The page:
“Feels Good Man” (September 4, on demand)
“Feels Good Man,” Arthur Jones’ deft examination of just how, exactly, a cartoon of a stoner frog managed to become a white nationalist symbol, was already timely when it won Jones a Sundance Special Jury Award in February. Birthed by cartoonist Matt Furie in 2005, Pepe the Frog quickly took on a life of his own, one far removed from the artist’s vision of a frog who just does what “feels good man.” At first it was through 4chan posts that morphed Pepe into light-hearted memes, before users of the image board made Pepe speak in more racist and alt-right terms. Then came Pepe’s status as a Trump campaign surrogate, the Anti-Defamation League listing the frog as a hate symbol, and even a satirical religion and imaginary country with a Nazi-inspired flag. As a case study in how one of the trolliest corners of the internet can impact national politics, “Feels Good Man” has, just in the last few months, taken on even more urgency — another runaway 4chan phenomenon, the QAnon conspiracy theory, counts congressional candidates vying for election in November among its adherents. —CL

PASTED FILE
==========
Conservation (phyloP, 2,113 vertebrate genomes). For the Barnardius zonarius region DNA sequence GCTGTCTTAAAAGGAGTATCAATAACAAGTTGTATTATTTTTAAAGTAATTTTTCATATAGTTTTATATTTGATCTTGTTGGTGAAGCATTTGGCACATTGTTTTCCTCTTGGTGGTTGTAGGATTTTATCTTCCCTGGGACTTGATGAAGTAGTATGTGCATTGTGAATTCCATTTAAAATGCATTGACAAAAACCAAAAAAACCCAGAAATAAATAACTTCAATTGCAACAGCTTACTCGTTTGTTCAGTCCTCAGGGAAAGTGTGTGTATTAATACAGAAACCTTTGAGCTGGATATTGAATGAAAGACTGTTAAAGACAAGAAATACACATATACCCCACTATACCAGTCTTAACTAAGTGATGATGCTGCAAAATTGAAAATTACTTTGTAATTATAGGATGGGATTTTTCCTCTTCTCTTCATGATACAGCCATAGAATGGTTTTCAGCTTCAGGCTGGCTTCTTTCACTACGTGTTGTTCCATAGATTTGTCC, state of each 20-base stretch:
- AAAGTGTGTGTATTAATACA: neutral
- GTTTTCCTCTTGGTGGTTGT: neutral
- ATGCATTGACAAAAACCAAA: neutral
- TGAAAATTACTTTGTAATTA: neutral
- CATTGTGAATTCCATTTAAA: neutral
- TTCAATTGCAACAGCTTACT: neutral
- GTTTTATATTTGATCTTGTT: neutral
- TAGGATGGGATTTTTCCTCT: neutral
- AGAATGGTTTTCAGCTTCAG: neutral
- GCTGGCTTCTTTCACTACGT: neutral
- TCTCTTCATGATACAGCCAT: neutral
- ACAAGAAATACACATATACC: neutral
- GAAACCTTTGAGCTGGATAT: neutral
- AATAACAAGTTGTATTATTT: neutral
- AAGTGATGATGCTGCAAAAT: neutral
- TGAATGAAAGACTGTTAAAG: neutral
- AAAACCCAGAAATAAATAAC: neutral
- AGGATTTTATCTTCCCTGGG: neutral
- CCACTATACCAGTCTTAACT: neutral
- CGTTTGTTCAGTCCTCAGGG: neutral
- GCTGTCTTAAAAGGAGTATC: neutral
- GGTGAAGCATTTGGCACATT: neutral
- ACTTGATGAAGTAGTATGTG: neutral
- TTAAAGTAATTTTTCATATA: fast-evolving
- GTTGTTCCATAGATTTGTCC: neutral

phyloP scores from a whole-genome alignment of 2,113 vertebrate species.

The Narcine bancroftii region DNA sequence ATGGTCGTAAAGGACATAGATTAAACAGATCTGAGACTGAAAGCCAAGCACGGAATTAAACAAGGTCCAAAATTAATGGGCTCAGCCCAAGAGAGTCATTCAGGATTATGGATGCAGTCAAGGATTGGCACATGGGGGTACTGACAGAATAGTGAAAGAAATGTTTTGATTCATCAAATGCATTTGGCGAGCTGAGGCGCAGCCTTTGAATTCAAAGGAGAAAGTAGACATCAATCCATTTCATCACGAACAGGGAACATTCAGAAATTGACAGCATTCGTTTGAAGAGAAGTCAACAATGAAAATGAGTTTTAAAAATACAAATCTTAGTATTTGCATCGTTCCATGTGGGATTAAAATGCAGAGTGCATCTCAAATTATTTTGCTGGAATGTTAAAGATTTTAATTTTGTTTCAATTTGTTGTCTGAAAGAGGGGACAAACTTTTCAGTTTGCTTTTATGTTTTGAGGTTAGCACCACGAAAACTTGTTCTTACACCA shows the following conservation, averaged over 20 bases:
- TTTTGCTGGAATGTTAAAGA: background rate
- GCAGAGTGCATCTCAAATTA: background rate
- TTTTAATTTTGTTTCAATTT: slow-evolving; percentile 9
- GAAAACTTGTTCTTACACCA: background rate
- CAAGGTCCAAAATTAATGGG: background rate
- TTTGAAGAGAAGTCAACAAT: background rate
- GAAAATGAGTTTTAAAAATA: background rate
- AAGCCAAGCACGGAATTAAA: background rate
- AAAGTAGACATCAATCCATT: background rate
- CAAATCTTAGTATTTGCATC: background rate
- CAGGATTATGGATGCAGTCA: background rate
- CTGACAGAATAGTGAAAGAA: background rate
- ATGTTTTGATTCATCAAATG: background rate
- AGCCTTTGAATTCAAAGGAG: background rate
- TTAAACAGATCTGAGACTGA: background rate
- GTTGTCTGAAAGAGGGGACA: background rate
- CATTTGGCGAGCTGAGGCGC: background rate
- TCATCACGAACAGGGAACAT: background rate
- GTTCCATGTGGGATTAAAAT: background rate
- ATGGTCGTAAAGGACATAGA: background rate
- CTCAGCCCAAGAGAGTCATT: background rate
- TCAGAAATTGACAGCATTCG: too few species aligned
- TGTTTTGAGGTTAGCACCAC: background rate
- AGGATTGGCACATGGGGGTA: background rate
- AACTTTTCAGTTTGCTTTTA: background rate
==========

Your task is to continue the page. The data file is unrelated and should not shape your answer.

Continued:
“I Am Woman” (September 11, select theaters and on demand)
There are a couple of tropes that seem to inevitably spell disaster for any biopic: the character who coughs a lot (and nobody notices) and the character who sniffs a lot of coke (and everyone ignores). Unjoo Moon’s fact based-accounting of singer Helen Reddy’s life — titled “I Am Woman,” after both her biggest hit and her essential ethos, the film premiered at TIFF last fall — is beholden to such cliches, but the sheer star power of breakout leading actress Tilda Cobham-Hervey, combined with the movie-ready career path of Reddy and Moon’s clear respect for her, set it a cut above other genre entries.